Skip to main content

The Globe and Mail

Kendrick Lamar becomes first pop musician to win Pulitzer Prize for music

In this July 7, 2017, file photo, Kendrick Lamar performs during the Festival d'ete de Quebec in Quebec City.

Amy Harris/The Associated Press

Kendrick Lamar has been awarded the Pulitzer Prize for music, the first pop artist to win the august honour. Mr. Lamar won for his 2017 album DAMN, an eloquent, artful and fiercely soulful album of hip hop and modern R&B.

With its 2018 prize, Pulitzer is telling the rest of world what many already know to be true: That Mr. Lamar, at 30 years old, is the greatest rapper alive, with a lyrical wizardry that is at turns poignant and knife-blade sharp – always fearless and often socially relevant.

Moreover, in honouring Mr. Lamar, the first non-classical or jazz artist to win the award, Pulitzer places hip hop on par with works by the greatest composers of the world. The other finalists for the prize were Quartet, by Michael Gilbertson and Sound from the Bench, by Ted Hearne.

Story continues below advertisement

Read more: Kendrick Lamar’s DAMN: If it makes you uneasy, it has done its job

The win for Mr. Lamar, announced Monday, follows three days which saw the dramatic soprano Jessye Norman win the $100,000 Glenn Gould Prize, rock-music pioneer Sister Rosetta Tharpe enshrined into the Rock and Roll Hall of Fame and singer Beyoncé dominate the Coachella Music and Arts Festival with a history-making performance.

These are significant African-American accomplishments in the worlds where podiums and backrooms are dominated by white people. It is glaring that they all happened around the same time the most viral online video involved two black men getting arrested for being black in a Starbucks coffee shop in Philadelphia.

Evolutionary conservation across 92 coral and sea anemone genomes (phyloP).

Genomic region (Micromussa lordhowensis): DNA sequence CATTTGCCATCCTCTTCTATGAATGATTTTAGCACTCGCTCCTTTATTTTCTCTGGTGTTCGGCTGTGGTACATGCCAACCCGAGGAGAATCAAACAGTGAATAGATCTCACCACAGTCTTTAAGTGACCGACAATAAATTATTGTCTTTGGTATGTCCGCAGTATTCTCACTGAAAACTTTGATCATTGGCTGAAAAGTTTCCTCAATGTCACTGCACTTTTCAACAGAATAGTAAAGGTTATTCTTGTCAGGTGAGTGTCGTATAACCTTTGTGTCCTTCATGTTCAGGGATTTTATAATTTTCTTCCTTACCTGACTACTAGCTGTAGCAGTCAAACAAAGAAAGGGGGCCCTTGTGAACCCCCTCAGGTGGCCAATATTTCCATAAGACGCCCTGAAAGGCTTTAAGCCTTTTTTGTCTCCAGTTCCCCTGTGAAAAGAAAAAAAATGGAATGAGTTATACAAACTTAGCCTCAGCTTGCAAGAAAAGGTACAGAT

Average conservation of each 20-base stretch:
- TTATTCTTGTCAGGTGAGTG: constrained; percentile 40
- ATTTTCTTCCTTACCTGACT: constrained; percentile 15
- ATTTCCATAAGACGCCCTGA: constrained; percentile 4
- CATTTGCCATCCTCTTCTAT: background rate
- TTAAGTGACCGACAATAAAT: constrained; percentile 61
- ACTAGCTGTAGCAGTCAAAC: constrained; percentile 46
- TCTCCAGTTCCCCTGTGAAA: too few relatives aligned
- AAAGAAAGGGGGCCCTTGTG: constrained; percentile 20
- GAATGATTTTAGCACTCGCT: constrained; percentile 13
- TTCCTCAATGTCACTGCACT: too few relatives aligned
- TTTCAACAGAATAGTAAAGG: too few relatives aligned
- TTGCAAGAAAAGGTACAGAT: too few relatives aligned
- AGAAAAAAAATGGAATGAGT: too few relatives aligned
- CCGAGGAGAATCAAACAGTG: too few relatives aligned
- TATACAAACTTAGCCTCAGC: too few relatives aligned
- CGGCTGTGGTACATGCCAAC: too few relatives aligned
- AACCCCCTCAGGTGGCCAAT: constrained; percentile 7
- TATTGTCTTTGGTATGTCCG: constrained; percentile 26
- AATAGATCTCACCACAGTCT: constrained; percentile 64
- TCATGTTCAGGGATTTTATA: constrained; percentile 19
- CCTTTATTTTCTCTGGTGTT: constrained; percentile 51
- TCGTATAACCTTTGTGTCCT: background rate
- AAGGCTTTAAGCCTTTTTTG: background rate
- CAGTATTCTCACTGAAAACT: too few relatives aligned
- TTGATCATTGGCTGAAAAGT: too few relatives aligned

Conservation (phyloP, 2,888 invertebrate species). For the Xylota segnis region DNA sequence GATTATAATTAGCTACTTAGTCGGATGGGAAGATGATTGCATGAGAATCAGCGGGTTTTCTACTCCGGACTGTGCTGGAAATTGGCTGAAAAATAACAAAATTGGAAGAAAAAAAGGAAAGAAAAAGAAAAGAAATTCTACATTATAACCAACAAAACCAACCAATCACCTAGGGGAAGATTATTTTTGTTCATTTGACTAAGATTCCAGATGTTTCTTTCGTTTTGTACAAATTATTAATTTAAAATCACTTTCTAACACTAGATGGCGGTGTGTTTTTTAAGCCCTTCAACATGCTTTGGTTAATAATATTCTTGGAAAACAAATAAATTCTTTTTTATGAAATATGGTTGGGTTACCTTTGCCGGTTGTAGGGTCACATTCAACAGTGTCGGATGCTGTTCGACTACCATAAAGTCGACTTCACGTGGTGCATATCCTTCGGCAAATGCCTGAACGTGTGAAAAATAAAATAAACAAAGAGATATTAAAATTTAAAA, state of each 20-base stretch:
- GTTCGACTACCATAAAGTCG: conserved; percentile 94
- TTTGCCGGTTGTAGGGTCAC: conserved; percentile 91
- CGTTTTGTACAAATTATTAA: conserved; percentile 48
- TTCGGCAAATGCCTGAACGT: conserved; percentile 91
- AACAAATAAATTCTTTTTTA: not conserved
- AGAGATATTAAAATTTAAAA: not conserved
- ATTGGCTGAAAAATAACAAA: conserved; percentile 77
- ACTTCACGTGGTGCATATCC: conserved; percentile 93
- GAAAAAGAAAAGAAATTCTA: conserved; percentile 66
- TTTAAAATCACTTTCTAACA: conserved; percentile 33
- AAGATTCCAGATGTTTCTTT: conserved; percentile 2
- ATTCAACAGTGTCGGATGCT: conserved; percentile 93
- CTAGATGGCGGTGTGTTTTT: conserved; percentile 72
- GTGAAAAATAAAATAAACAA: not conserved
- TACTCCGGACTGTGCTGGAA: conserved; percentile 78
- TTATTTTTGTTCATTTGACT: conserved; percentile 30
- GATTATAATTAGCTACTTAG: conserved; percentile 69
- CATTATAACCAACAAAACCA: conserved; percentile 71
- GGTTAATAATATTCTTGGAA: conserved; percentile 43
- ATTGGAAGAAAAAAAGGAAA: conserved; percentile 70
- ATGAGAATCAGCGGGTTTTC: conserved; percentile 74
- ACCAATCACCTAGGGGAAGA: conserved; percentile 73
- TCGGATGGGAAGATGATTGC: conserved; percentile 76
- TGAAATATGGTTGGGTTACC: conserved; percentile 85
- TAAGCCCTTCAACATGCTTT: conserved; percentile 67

In giving its prize, the Pulitzer jury praised DAMN – which was nominated but did not win the best-album Grammy earlier this year – as a “virtuosic song collection unified by its vernacular authenticity and rhythmic dynamism that offers affecting vignettes capturing the complexity of modern African-American life.”

Granted, that is not the snazziest pop review ever written. Better is Pitchfork’s assessment, in which Matthew Trammell wrote that DAMN was a “widescreen masterpiece of rap, full of expensive beats, furious rhymes, and peerless storytelling about Kendrick’s destiny in America.”

Awards, however, are like destinies, in that they are often delayed. Mr. Lamar’s epochal 2015 album To Pimp a Butterfly is probably as Pulitzer-worthy as DAMN. Then again, it was Mr. Lamar’s excellent exploits after the release of To Pimp a Butterfly that may have put the hip-hop visionary in the minds of the Pulitzer people in the first place.

One of Butterfly’s songs, Alright, was embraced by the Black Lives Matter movement as an unofficial anthem. “We been hurt, been down before,” Mr. Lamar rapped, echoing the promises and struggles of the civil-rights era and Martin Luther King Jr. “We gon’ be alright.” At the 2016 Grammys, Mr. Lamar began his dramatic presentation of Alright and The Blacker the Berry dressed as part of a chain gang.

Story continues below advertisement

In addition to Ms. Tharpe (and Dire Straits, Moody Blues, Bon Jovi and the Cars) gaining entry into the Rock and Roll Hall of Fame this past weekend, the civil-rights era soul-jazz siren Nina Simone also made it past the gatekeepers. The late Ms. Simone is known for her recordings of Strange Fruit (about the lynching of African Americans), Mississippi Goddam and Young, Gifted and Black.

“Oh but my joy of today, is that we can all be proud to say,” sang Ms. Simone, “To be young, gifted and black, is where it’s at.”

In the desert at Coachella – where Beyoncé integrated vocal snippets of Malcolm X and referenced Ms. Simone’s Lilac Wine – and among the chin-scratching Pulitzer crowd, heads nod in agreement.

Report an error Editorial code of conduct
We have temporarily removed commenting from our articles. We expect to have our new commenting system, powered by Talk from the Coral Project, running on our site by the end of April, 2018. If you are looking to give feedback on our new site, please send it along to feedback@globeandmail.com. If you want to write a letter to the editor, please forward to letters@globeandmail.com.